March 24, 2009

Tax Worries for Small Business Owners in Canada

You can see a lot by just looking.
--- Yogi Berra

Do you work with small business owners? 

The Canadian Federation of Independent Business (CFIB) has oodles of information that you can access at as a nonmember. Knowing the timely concerns of their 105,000 members makes you more credible and your suggestions more relevant.

Statistics Canada reports that overall employment for the year ending in February 2009 fell 1.8%, a loss of 258,000 jobs. 

However, businesses with less than 100 employees grew modestly:
  • 1-19 employees: +0.6% (added 29,700 jobs)
  • 20-99 employees: +0.1% (added 4,700 jobs)
We'll now look at findings from two of the many CFIB surveys. Some questions allowed multiple answers. You'll find links to the reports at the end of this post.

Tax Competitiveness
This survey took place in June 2007 and 7,845 members responded. As you would expect, tax has a big impact.

Taxes Most Affecting Business Growth
The taxes that most affect business growth are
  1. payroll tax (e.g., employment insurance, Canada Pension Plan): 63%
  2. corporate income tax: 54%
  3. property/capital tax: 47%
  4. personal income tax: 43%
  5. sales tax (e.g., GST and provincial): 43%
Tax Reduction Priorities
Priorities for tax reductions are
  1. personal income tax: 67%
  2. fuel tax, other excise tax, duties and tariffs: 61%
  3. corporate income tax: 45%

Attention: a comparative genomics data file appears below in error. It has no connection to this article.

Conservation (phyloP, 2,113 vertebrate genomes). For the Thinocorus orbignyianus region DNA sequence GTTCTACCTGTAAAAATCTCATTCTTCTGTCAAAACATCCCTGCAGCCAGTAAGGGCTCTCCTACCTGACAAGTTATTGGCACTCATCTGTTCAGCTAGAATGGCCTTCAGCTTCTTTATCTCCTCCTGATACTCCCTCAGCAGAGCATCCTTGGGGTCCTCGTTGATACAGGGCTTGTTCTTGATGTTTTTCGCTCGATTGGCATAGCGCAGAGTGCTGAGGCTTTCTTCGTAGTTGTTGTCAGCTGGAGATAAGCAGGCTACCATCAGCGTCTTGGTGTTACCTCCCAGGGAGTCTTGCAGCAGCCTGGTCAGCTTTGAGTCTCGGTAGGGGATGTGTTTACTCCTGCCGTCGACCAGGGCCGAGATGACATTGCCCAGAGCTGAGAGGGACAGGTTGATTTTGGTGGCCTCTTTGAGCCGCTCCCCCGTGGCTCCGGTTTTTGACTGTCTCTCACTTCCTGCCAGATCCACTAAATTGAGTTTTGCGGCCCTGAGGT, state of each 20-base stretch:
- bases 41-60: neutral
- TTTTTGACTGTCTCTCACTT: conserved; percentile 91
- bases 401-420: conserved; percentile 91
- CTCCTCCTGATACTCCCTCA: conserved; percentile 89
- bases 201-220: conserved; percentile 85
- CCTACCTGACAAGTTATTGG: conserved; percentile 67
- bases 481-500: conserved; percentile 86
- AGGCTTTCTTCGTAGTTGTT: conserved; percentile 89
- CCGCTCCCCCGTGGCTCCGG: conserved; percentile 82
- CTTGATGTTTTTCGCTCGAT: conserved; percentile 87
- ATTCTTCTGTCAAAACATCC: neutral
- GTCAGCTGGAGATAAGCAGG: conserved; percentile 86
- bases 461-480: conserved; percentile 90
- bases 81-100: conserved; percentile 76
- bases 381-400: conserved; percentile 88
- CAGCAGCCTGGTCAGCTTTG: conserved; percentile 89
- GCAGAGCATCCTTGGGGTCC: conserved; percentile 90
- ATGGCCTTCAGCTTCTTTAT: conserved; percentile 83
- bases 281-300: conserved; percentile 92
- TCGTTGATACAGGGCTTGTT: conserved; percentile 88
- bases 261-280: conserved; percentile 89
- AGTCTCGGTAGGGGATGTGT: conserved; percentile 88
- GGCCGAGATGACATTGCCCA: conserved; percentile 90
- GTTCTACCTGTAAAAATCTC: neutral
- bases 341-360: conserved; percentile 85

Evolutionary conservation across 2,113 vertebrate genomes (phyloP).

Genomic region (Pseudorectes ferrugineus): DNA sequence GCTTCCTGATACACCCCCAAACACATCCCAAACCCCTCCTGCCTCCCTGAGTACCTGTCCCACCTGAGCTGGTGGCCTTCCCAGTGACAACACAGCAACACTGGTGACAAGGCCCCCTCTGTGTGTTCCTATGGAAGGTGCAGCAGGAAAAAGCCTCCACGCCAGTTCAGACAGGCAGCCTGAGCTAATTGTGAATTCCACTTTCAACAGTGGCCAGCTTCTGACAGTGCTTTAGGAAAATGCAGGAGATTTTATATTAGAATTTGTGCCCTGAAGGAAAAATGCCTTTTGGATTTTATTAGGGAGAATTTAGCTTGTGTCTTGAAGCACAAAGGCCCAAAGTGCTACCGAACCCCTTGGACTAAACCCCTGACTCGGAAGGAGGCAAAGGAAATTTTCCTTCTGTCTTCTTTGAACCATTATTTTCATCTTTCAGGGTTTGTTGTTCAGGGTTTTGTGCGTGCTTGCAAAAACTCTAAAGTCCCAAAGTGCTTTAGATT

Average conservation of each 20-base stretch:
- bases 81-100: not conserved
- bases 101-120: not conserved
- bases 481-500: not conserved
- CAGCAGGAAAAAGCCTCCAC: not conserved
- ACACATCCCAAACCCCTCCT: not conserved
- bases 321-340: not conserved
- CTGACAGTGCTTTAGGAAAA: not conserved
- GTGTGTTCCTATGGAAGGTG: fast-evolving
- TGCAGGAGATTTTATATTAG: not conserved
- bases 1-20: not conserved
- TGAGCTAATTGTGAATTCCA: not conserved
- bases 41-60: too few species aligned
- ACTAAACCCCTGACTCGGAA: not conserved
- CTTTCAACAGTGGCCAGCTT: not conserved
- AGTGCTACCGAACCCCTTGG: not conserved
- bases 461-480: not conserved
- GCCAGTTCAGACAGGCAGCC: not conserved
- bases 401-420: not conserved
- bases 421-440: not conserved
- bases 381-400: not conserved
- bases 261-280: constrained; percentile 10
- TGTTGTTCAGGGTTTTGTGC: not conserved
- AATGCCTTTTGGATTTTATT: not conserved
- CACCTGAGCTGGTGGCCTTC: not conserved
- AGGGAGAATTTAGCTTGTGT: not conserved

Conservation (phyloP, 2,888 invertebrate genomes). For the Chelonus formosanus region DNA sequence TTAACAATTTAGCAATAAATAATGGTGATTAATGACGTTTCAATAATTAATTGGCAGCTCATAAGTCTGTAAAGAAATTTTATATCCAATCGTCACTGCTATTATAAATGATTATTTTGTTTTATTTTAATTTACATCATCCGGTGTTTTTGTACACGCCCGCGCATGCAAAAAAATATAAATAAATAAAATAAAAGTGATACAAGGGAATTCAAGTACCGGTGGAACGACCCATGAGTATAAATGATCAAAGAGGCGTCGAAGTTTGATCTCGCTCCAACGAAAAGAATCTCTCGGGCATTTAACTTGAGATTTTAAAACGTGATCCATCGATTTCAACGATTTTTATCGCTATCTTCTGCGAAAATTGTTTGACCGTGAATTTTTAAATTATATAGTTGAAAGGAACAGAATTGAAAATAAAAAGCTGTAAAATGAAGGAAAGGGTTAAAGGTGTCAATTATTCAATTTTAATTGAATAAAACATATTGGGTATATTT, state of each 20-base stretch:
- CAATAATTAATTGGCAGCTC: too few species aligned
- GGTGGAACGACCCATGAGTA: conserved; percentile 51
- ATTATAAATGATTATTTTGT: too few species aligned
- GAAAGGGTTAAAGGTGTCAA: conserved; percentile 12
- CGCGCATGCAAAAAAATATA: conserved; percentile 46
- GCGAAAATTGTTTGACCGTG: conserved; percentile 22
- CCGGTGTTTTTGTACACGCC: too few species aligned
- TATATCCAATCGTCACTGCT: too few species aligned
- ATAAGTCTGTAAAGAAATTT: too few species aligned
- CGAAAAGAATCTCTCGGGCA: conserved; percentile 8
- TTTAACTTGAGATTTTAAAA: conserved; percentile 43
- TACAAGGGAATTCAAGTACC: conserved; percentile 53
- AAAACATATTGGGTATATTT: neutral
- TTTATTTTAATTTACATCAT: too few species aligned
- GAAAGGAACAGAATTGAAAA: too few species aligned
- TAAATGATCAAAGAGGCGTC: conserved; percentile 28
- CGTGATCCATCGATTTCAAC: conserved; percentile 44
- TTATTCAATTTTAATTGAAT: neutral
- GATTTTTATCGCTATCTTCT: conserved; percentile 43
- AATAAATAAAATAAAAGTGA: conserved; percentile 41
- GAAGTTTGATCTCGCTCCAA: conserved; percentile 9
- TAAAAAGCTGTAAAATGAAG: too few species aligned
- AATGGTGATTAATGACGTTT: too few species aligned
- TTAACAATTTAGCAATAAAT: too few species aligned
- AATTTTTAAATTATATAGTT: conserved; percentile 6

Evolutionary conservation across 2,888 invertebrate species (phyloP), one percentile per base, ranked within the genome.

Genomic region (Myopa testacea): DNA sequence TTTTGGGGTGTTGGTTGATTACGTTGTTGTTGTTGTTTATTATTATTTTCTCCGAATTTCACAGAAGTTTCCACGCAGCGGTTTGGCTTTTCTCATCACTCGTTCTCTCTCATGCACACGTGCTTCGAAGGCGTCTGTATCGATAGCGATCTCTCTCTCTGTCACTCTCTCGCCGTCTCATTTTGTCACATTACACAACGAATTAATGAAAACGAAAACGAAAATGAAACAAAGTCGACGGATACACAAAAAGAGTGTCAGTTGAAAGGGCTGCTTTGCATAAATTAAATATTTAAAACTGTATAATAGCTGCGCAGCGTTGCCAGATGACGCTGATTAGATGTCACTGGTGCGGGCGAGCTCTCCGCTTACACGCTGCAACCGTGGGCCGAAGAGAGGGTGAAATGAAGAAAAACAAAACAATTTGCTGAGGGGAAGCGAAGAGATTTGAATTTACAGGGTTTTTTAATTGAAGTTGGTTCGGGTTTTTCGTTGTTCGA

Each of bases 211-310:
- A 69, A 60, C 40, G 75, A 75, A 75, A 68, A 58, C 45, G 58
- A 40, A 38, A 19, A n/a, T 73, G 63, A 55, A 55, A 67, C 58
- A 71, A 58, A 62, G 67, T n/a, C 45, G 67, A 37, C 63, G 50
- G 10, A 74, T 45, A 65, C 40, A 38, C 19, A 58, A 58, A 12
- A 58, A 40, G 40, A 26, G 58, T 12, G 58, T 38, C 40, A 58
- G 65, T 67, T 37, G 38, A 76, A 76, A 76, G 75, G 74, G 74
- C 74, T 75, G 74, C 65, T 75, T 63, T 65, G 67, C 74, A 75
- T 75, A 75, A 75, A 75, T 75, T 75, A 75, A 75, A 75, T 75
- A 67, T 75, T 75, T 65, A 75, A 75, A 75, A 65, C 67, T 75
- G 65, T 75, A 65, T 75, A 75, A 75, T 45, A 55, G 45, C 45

Use Of Tax Savings
Savings from tax reductions would be used to
  1. invest in new equipment: 66%
  2. pay down debt: 53%
  3. increase employee wages: 53%
  4. hire additional employees: 39%
  5. invest in additional employee training: 32%
Canada Revenue Agency (CRA)
This survey took place in April 2008 and 8,271 CFIB members replied.

Service from the CRA over the last three years stayed the same for 70% of respondents, improved for 11% and worsened for 19%. The biggest issues are
  • accessibility of staff
  • readability and simplicity of the information
  • promptness of written responses
Over the last three years, 24% of businesses were visited by a CRA auditor. Here's why
  1. GST: 52%
  2. Income tax (personal and/or corporate): 39%
  3. payroll deductions (e.g., employment insurance): 36%
  4. GST and income tax: 30%
The auditors were rated acceptable or better for overall professionalism, courtesy and knowledge by 82%-86% of respondents.

Over a three year period, businesses spent 69 hours meeting the auditor's requests. 

Cost of Complying
Businesses spend an average of $18,300 complying with tax obligations (federal, provincial and municipal). 

Worth Joining?
There's much more available from CFIB. I''m intrigued by reports on how businesses market and the thorny issue of succession planning. 

Are you a small business owner too? You may want to join. You'll give CFIB a bigger voice and get opportunities to network with other members. 


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